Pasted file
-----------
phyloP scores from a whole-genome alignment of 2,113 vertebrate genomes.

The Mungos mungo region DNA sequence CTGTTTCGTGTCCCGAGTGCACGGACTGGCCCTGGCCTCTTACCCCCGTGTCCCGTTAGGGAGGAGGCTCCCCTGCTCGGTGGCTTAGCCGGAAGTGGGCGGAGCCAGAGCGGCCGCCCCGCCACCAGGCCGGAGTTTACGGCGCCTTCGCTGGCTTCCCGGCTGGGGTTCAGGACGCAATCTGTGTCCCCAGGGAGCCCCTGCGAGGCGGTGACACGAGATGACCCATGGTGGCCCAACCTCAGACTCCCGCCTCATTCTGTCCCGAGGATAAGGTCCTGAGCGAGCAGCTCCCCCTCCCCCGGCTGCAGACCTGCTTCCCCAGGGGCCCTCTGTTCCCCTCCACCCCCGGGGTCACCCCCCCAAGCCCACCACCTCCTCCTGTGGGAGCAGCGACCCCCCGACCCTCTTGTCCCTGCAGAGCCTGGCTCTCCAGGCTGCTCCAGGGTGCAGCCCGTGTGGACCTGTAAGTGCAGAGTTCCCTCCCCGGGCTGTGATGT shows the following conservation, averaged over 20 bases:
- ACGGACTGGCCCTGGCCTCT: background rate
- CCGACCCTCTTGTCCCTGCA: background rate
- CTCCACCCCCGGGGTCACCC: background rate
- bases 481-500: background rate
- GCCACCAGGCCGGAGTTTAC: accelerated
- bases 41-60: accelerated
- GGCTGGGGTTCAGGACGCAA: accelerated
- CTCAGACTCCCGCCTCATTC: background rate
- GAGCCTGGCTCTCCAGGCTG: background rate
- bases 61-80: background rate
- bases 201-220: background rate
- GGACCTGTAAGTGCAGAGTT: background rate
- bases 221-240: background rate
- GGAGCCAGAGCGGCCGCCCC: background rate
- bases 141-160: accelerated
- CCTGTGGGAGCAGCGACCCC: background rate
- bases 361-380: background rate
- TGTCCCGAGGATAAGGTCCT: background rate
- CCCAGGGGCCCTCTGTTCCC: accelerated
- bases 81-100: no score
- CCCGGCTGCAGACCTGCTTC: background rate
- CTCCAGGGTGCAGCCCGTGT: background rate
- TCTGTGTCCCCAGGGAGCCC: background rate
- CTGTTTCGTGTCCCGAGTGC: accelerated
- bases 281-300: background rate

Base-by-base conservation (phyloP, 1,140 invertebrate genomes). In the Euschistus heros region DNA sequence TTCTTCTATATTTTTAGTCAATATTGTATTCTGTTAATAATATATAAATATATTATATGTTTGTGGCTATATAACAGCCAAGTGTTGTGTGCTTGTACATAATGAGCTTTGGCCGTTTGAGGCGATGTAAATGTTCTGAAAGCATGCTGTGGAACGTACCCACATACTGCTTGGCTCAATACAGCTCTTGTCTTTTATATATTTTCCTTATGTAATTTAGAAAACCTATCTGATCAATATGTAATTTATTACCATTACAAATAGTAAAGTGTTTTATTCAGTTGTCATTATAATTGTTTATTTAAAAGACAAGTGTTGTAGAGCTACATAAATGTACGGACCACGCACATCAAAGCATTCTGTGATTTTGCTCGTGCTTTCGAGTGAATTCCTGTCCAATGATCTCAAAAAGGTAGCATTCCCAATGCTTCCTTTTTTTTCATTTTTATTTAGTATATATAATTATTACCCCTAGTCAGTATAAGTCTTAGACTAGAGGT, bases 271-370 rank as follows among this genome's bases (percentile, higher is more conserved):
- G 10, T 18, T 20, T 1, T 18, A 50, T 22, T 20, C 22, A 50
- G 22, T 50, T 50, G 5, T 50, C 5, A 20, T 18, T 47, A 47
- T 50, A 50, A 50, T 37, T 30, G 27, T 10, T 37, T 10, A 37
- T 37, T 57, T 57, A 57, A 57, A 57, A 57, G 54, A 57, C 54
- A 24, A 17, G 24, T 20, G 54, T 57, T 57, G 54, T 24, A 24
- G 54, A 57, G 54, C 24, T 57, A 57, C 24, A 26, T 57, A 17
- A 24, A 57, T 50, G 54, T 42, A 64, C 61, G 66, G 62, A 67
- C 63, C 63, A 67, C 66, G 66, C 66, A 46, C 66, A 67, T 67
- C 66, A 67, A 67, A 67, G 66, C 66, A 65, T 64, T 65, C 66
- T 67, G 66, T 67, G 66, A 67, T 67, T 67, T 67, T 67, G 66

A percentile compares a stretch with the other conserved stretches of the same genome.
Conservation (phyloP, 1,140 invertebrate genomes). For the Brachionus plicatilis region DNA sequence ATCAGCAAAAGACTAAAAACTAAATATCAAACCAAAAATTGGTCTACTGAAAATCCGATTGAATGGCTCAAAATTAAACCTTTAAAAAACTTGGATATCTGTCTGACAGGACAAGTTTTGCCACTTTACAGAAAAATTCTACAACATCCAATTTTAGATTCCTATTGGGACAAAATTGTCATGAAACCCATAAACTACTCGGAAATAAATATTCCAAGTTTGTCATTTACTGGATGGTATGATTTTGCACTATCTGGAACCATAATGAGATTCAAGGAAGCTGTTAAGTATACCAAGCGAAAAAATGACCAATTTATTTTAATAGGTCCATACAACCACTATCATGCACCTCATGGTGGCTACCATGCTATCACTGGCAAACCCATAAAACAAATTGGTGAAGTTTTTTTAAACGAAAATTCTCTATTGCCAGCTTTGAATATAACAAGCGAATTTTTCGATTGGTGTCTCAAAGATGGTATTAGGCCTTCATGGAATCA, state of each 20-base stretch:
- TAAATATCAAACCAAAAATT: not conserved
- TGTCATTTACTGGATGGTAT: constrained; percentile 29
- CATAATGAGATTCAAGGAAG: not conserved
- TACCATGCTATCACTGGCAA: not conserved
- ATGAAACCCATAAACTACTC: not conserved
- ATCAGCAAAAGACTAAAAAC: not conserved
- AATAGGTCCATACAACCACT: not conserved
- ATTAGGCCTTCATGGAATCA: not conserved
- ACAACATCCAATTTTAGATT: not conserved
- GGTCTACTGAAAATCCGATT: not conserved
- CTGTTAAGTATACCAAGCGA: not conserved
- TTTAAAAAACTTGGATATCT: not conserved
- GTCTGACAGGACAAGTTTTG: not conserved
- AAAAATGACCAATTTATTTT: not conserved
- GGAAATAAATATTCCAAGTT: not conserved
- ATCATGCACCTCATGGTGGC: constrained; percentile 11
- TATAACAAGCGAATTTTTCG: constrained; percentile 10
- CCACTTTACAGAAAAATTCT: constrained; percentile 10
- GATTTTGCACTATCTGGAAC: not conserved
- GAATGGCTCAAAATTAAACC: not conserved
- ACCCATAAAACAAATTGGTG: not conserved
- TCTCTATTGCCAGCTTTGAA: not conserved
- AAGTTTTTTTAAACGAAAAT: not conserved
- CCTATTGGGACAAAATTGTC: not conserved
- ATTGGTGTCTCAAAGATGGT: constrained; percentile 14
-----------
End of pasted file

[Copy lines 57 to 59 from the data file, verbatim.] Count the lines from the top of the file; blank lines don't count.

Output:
- TATAACAAGCGAATTTTTCG: constrained; percentile 10
- CCACTTTACAGAAAAATTCT: constrained; percentile 10
- GATTTTGCACTATCTGGAAC: not conserved